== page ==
But when asked whether the Taliban would stand and fight in Musa Qala, he did not rule out the possibility of a withdrawal into the Taliban-held mountains to the north. "The Mujahideen are ready to fight. It is hard to say whether we will make a tactical withdrawal. We will see."
One town resident said that Mullah Tor Jan, the overall Taliban commander in the town, had told local leaders that they would "save the town from destruction" by withdrawing once a "screen" of his fighters to the south of the town was breached by British forces.
However, on their website, the Taliban issued a blood-curdling rejoinder to the warnings of imminent attack. It read: "Foreign occupiers and their internal mercenaries are once again targeting Musa Qala.
"They are dropping leaflets from the air calling on the people to leave their homes as the area will be bombed and their homes will be rebuilt in a modern style.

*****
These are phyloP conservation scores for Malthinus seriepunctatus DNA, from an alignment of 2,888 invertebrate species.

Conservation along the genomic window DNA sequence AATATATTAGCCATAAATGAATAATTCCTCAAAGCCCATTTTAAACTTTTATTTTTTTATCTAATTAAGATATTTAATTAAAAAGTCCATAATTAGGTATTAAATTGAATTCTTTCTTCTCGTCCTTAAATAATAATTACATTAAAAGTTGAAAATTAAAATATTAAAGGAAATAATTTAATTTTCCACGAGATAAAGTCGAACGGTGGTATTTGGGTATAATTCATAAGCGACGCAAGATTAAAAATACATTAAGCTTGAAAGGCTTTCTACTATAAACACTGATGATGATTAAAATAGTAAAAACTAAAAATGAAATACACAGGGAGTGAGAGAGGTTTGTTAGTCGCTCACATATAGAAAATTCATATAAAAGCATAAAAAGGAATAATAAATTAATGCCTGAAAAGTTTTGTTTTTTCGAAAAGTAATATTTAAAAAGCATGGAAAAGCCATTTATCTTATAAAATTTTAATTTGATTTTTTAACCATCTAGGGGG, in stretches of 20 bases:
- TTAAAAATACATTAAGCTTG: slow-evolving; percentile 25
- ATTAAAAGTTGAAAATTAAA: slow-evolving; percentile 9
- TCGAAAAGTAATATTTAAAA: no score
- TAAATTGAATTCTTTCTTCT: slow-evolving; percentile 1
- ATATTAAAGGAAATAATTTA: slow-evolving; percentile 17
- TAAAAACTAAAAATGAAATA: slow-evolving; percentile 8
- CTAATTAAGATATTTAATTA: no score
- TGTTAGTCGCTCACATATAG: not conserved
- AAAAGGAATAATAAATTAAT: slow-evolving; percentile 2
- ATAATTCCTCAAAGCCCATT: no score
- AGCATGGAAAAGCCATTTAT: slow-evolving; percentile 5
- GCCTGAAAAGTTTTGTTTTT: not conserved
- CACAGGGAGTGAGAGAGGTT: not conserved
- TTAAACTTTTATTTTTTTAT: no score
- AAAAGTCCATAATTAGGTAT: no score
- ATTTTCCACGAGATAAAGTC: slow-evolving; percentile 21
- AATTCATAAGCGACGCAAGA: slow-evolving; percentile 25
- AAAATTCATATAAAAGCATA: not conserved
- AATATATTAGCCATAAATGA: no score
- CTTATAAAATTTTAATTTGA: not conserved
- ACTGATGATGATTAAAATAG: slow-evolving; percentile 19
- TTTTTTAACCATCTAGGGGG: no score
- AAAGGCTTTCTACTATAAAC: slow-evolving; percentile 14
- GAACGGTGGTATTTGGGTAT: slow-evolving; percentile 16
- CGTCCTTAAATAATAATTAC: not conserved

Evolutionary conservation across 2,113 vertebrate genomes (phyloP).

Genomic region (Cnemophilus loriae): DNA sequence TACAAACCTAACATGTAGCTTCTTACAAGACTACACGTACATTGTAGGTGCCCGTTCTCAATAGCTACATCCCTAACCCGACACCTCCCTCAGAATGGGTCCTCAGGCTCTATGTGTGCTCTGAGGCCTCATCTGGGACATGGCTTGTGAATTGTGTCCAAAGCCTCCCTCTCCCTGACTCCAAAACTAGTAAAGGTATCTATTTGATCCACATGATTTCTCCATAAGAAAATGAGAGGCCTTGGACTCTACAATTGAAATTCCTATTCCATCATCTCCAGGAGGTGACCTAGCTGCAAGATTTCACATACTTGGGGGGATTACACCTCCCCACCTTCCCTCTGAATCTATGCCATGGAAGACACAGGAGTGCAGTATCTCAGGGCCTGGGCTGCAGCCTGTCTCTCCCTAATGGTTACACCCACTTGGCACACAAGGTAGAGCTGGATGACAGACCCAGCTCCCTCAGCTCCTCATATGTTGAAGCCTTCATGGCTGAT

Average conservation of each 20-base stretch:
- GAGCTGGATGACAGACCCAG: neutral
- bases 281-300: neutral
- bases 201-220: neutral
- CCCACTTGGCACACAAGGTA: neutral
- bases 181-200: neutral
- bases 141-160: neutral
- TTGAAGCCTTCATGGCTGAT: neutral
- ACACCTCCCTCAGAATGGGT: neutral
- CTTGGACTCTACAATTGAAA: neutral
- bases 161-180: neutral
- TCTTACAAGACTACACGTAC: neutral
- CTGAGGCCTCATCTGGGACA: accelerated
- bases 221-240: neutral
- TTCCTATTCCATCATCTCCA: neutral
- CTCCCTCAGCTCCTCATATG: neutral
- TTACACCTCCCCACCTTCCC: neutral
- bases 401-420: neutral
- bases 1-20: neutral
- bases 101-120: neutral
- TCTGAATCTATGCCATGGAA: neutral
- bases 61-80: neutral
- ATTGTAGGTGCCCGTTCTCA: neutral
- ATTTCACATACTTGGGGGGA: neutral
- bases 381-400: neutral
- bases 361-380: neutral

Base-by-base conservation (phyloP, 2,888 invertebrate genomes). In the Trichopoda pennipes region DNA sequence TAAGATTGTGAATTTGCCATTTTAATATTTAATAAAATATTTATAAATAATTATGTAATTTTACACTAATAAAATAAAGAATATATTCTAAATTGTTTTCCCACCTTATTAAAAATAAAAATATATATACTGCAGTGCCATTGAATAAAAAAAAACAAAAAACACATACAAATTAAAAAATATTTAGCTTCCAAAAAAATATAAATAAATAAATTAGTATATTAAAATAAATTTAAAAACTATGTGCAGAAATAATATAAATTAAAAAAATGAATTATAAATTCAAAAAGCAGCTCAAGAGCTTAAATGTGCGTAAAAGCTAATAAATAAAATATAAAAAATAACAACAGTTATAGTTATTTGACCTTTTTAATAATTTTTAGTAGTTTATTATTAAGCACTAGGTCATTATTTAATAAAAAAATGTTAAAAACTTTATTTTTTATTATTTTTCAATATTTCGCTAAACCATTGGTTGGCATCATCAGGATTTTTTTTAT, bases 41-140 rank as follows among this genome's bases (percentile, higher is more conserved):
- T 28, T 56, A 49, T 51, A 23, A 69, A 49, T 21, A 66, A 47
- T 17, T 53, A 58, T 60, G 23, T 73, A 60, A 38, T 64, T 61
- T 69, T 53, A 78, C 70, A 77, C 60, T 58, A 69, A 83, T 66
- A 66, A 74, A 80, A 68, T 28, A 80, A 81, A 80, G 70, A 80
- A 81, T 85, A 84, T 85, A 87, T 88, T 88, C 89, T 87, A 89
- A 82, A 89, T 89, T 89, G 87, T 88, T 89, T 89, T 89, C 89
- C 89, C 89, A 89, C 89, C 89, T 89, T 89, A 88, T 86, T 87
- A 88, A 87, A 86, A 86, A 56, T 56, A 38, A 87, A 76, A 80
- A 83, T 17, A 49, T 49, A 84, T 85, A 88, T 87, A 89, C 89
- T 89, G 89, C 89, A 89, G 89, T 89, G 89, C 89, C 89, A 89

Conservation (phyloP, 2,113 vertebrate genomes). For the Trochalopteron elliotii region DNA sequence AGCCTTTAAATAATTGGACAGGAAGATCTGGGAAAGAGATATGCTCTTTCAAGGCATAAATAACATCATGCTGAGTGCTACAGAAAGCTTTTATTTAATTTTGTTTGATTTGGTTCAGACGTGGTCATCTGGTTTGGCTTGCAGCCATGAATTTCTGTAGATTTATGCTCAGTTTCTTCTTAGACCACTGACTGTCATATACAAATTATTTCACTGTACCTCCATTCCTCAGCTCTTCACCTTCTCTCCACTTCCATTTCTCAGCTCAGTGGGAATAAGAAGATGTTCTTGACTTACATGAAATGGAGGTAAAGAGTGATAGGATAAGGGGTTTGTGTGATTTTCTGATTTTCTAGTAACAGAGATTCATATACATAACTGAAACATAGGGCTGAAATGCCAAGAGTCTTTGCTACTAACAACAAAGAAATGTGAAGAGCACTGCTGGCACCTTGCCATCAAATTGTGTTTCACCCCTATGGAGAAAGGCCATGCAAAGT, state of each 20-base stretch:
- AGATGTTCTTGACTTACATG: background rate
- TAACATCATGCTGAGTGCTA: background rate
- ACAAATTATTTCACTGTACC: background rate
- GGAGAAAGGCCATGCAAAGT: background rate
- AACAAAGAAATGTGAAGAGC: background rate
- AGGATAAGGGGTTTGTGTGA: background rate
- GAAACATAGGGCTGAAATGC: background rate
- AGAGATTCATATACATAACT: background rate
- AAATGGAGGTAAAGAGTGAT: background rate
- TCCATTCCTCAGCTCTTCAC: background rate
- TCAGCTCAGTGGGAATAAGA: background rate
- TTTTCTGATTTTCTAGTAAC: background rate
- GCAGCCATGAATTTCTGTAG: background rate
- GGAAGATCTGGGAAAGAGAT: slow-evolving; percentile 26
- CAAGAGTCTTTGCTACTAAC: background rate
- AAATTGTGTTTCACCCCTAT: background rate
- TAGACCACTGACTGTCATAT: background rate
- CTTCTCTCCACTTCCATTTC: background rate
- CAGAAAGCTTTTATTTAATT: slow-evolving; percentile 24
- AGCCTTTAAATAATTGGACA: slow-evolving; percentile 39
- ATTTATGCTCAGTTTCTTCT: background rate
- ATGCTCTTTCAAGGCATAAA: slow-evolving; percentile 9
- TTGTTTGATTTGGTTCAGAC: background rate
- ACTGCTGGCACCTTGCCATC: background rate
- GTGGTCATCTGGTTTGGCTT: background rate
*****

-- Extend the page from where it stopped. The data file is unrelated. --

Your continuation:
"It is a known fact that wherever they have gone with all their power, their strength has melted, their equipment has been destroyed, their skulls have remained [on the battlefield], and they have left the battlefield defeated and broken. The Mujahideen of the Islamic Emirate are completely confident that the enemy will not be able to advance one step, and with every step their tanks will be set on fire."
One local tribal leader said: "Everyone knows that the town can be taken, but to keep power there is the key thing.
"It depends on the skill of the government to make the people trust them.
"If they are not skilful, then the people will turn to the Taliban."